For viable agriculture, more processing is required

For Sam Rubagumya of Nya­gatare district, there is no doubt agriculture is a viable and prof­it-making sector. “Even farming can be a very lucrative occupation once it is practiced professionally,” he says.

Sam Rubagumya guides visitors around in his maize fields in Nyagatare. (photo Eric Didier Karinganire)

Sam Rubagumya guides visitors around in his maize fields in Nyagatare. (photo Eric Didier Karinganire)

And he knows what he is talking about, with 27 years of experience in modern farming using best practices from plowing over weeding to post harvest handling. And accounting. “It also requires counting – the same way people do when they go shop­ping – to know exactly your expenses and expected production,” says the 55-year-old.

Rubagumya exploits 50 ha in Nya­gatare where he grows maize, and confirms that he can earn up to Frw 1.4 million per hectare. He is part of a group of farmers who consolidated their land in Muvumba marshland; the ministry of agriculture has al­ready provided free hillside irriga­tion and mechanization infrastruc­ture on a total land of more than 400 ha cultivated by more than 500 fami­lies. They also received improved crops and fertilizers, all of it at a total investment of Frw 5 billion.

A farmer in the area can now get between 4 and 7 tons of maize per hectare from 1.5 tons before, accord­ing to Jules Mporana, the coordina­tor of Government Funded Irrigation (GFI) in Nyagatare, the project that is monitoring all activities. The indus­try has really potential to transform life of the farmer, but also generates jobs for people in the area.

“We are doing so not only with the purpose to ensure food security, but also to make it a vibrant commercial activity,” Mporana points out.

The same project is being tested in Kirehe. In addition, countrywide investments in crop intensification, use of fertilizers, terraces, land use consolidation, mechanization and irrigation among others have been promoted by Minagri to boost pro­duction. As a result, the ministry is predicting to get around 630,000 tons of maize and 560,000 tons of beans for this season only. Officials of the min­istry last year announced a surplus of 300,000 tons of maize and 200,000 tons of beans.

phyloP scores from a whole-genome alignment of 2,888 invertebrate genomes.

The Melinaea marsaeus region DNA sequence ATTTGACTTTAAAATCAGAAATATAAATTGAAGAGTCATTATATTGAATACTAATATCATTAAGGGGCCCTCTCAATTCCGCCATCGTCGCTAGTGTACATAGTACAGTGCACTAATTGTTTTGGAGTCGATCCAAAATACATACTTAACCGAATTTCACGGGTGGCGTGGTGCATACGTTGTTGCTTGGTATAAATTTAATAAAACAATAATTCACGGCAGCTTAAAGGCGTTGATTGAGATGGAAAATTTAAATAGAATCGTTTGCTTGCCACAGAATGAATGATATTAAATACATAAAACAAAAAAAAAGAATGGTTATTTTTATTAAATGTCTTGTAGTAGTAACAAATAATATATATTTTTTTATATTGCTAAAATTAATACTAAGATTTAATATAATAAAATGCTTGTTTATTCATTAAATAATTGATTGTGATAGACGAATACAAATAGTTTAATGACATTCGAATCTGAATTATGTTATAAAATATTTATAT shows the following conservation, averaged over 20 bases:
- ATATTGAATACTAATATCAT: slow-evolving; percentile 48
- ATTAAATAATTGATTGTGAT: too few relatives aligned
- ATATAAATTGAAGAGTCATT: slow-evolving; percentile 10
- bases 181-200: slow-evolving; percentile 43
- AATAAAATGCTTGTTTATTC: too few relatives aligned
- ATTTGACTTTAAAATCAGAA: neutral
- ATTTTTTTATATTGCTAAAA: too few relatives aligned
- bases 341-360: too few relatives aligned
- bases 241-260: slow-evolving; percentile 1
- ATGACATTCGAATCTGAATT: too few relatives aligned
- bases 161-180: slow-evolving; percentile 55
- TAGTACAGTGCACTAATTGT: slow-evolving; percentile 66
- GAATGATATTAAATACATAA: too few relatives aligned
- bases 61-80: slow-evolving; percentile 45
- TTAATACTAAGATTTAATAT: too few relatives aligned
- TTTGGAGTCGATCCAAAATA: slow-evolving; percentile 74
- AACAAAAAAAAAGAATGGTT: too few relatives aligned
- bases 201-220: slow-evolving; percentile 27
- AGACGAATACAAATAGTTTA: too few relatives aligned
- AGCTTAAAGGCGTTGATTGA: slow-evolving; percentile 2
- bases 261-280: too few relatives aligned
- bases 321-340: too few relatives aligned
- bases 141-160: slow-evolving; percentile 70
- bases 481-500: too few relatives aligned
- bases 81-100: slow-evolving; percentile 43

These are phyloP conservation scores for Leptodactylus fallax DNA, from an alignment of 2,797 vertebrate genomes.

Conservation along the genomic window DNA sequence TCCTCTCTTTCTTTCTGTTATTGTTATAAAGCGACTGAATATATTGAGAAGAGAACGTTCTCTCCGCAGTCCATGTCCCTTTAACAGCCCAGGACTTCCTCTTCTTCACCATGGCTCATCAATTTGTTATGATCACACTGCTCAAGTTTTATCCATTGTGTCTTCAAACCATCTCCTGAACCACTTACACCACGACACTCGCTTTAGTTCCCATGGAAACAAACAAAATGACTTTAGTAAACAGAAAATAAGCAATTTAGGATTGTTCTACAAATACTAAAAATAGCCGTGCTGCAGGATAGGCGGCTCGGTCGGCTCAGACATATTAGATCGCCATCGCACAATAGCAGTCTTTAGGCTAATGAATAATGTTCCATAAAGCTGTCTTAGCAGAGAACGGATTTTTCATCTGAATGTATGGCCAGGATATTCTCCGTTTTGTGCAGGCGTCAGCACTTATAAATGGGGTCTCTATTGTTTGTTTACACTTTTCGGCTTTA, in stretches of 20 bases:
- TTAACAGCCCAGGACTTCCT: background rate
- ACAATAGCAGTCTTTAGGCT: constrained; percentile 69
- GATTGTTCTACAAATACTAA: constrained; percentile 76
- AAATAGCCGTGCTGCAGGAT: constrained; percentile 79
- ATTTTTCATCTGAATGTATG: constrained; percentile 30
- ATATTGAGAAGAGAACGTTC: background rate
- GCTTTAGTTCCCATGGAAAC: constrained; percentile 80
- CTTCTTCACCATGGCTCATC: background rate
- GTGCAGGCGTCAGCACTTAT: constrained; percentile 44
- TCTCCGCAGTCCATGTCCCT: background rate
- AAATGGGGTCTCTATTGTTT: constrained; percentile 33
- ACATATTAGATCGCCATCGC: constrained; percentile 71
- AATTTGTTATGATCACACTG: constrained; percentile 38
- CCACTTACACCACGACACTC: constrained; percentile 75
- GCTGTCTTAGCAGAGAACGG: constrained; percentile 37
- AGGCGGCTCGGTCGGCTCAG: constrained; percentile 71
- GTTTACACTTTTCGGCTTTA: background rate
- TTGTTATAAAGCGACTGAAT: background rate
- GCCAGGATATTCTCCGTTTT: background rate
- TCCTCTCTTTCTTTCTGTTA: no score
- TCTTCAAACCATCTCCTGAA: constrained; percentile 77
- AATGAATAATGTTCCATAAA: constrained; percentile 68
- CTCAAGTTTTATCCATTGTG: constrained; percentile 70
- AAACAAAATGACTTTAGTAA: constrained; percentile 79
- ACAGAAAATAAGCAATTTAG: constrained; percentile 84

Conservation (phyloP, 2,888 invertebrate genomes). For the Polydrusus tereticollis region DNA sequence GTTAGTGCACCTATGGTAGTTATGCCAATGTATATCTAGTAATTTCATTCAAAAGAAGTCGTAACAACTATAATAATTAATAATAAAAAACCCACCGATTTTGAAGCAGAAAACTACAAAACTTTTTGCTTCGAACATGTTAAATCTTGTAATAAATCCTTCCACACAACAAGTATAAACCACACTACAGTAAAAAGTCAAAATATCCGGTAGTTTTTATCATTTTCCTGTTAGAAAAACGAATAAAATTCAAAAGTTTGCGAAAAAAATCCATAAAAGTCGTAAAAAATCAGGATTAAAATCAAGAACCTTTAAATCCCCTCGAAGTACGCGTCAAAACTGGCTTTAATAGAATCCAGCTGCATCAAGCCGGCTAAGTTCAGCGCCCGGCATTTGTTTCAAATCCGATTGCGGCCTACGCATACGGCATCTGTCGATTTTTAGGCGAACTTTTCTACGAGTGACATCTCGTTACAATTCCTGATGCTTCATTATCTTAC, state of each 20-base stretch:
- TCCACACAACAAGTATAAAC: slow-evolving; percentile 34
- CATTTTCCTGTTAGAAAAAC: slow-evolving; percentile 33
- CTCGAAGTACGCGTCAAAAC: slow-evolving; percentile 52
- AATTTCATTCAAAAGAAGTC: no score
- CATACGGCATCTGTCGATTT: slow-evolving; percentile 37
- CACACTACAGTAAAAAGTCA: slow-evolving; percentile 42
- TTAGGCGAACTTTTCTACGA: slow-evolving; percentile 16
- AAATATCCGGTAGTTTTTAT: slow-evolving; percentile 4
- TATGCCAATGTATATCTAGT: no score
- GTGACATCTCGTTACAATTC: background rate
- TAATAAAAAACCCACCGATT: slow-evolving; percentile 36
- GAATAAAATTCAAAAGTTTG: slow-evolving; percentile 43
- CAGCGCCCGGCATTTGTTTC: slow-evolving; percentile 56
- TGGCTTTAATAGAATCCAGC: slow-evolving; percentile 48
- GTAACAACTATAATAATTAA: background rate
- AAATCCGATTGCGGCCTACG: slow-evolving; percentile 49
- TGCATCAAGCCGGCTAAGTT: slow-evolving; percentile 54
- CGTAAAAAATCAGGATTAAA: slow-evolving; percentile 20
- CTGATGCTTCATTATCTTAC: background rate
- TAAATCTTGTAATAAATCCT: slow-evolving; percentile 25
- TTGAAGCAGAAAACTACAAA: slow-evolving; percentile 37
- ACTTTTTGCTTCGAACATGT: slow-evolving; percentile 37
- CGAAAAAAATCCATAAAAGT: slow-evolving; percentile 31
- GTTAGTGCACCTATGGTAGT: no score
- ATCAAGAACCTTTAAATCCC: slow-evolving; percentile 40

Public investment in agriculture now stands at 13% of the national budget, though the wish is to reduce it to 10% as part of its workforce goes to the services sector. Currently, ag­riculture still employs 80% of the working population. The farming sector accounts for 30% of the GDP, and constitutes the main economic activity for the rural households. It also remains their main source of in­come.

Transforming the sector into com­mercial farming with agro-process­ing and the resulting import substi­tution and export of surplus is key to efficient usage of Rwanda’s scarce land and critical to achieving Vision 2020 and the EDPRS, which among others target to increase the number of off-farm jobs.

Ensuring supply

That of course can’t happen all of a sudden, but requires consider­able investments in agro-processing so that even smallholder farmers can add value to their production. Though different initiatives under­taken over the last few years have boosted harvests, there is still a long way to go when it comes to agro-pro­cessing. Indeed, many farmers still don’t see for instance that instead of selling their bananas raw or use them to brew traditional beer, using them to make cakes would signifi­cantly increase their profit margin.

Rubagumya and his colleagues in Nyagatare however have seen the light. He has been making flour and animal feed since 2002. “It was to maximize profits but without hav­ing to make huge investments in machines,” he explains, adding that he earns 30% to 40% more from his processed produce.

Minister of Agriculture Agnes Ka­libata agrees that agro-processing is still embryonic. She points out that over the last five years the focus has not only been on safeguarding food security, but also to allow those who can venture in agro-processing to get enough raw materials.

“In the next five years, we want to concentrate on agro-processing,” she says, adding that already there are entrepreneurs who process soya, maize and cassava. “People are really willing to invest in it.”

However, for this to become a success other investments will also be required. Simon Pierre Mung­anyinka, an accountant at Bugesera Rice Mill, says that the company still has to import simple packaging envelopes from Uganda and Kenya. Minagri recognizes the problem, but ensures that they are collaborat­ing with investors to remedy it.

“It’s a challenge for us, but also opportunity for the private sector,” Kalibata points out, adding that they hope to get an investor by the end of this year.

All these efforts in agriculture, the Minister notes, will contribute to achieving Rwanda’s target of be­coming a middle-income country by 2020. “This is the same process Asian middle income and devel­oped countries went through,” Ka­libata said. “There is no doubt that we are heading where we should go. What remains is to step up the effort.”